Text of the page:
How-to

Heat treating Carbon Fiber HTPLA for accurate, heat resistant parts

Posted by Alex Dick on

Carbon Fiber HTPLA can make very accurate parts particularly when heat treating, demonstrating less distortion of form and dimension change after heat treating compared to other HTPLAs. This characteristic is particularly useful when seeking to create application-specific parts where exceptional accuracy, high stiffness, or use up to 160 C is required. Above is an example of how well heat treated Carbon Fiber HTPLA (left) holds form compared to our opaque black HTPLA (right). Holes are round and surfaces are flat, straight, and true with Carbon Fiber. Standard HTPLA (right) shows significantly more distortion. Knowing heat treated CF parts can hold form opens up applications...

Read more →


Avoid jams to print reliably with HTPLA on the Prusa MK3 & e3d hotends

Posted by Alex Dick on

The Prusa MK3 and Proto-pasta HTPLA are an innovative combination, but getting a good result when 3D printing isn't always straight-forward. In this article, we'll share some practices and settings we found to improve reliability when printing with Proto-pasta HTPLA, including our sparkly glitters and metallics, on your Prusa MK3! To avoid jams, we'll focus on removing nozzle restrictions and defining an operating window for a window of opportunity. If you've experienced jams, you'll want to keep reading... First, did you know HTPLA becomes more heat resistant when heat treated? Unfortunately, our MK3 hotend heat break seems to create heat treating conditions at default PLA temperatures. When idle for a few...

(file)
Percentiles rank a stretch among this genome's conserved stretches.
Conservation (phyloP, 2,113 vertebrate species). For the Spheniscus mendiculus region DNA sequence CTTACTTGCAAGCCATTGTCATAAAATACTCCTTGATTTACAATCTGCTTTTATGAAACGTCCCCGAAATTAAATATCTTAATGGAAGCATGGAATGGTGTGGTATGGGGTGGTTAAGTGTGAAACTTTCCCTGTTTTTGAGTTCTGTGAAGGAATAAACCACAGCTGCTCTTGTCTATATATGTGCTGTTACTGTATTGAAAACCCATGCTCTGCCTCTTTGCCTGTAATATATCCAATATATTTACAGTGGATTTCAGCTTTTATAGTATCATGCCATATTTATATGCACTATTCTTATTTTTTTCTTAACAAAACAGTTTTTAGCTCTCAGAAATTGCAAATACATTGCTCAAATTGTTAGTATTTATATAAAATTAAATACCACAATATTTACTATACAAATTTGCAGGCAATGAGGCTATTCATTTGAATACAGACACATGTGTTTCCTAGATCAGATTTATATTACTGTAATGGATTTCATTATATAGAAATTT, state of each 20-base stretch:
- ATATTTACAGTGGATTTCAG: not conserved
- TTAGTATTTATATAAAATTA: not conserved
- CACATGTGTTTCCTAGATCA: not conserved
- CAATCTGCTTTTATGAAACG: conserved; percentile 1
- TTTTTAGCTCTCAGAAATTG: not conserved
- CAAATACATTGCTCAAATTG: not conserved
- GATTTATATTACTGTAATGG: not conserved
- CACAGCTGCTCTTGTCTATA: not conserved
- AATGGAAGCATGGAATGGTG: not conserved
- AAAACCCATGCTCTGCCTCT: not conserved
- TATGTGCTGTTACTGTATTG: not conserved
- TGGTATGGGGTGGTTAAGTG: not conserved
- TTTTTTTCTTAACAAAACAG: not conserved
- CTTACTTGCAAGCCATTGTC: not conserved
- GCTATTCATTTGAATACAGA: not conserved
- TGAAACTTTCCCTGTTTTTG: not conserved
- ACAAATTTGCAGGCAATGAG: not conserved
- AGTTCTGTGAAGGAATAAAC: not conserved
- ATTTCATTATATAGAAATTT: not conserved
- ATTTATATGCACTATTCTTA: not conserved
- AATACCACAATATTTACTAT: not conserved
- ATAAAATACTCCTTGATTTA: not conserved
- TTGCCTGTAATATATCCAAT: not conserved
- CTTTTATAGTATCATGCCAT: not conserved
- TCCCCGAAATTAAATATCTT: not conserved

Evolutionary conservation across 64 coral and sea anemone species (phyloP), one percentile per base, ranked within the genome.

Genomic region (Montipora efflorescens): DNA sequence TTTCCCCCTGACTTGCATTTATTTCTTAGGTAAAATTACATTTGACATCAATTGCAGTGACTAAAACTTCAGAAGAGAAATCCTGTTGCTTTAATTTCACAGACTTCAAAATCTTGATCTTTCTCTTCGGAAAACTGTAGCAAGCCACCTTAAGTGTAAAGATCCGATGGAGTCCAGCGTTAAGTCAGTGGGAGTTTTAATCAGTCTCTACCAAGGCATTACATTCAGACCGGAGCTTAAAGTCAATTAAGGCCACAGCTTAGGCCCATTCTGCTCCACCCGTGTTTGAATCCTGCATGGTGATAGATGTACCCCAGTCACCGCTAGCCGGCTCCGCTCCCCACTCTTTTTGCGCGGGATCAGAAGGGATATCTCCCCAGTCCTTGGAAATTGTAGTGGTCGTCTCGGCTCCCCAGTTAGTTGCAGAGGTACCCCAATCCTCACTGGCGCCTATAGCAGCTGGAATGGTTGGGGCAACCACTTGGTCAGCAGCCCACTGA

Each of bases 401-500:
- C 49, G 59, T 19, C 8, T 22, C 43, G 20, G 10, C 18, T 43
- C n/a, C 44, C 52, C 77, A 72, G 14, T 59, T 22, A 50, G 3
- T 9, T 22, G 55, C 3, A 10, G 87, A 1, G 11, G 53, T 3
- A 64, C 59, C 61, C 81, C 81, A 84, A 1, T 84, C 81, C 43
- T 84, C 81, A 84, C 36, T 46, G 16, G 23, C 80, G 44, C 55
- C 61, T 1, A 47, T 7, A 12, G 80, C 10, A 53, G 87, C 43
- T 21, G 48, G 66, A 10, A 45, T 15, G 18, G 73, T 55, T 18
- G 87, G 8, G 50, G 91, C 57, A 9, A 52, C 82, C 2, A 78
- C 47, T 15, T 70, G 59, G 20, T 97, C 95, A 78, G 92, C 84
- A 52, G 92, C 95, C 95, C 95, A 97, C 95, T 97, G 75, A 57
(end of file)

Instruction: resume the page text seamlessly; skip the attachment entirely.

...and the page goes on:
Read more →


Avoid clogs with PLA Composites and all-metal hotends

Posted by Alex Dick on

Does your printer stop extruding on the first layer?  Or does it clog later in a print?  Is your print quality inconsistent with missing cross-sections?   Or does your printer fail on small, intricate cross-sections especially when printing slow? If your extruder gear ever grinds or slips on your filament, you’ll want to read below! Jams and clogs are often from a combination of excessive heat and non-optimal material flow.  This effect is worsened by poorly cooled all-metal hot ends, high torque extruder gears, small nozzles/layers, slow printing speeds, too thin first layer, and excessive retraction. To get more reliable results with PLA composites and all-metal hotends in particular,...

Read more →


Improved Rusting Method for Iron Prints

Posted by ProtoPlant Makers of Proto-pasta on

Dustin shares an improved (and faster) method for rusting prints made with Magnetic Iron PLA!

Read more →


Polishing Iron PLA Prints...?

Posted by Proto Plant on

As I was polishing prints made with our Stainless Steel PLA for the last blog post on wheel polishing, I began to wonder if the same could be done with our Magnetic Iron PLA. After all, it also has powderized metal in it, why hadn't we tried to polish it already?I put this version of the famous Thingiverse owl to the test by attempting to polish it on the bench grinder with a polishing compound. The result was... a slightly shinier owl, but certainly not as impressively shiny as SSPLA after polishing. So can you polish iron prints? Kind of....

Read more →


x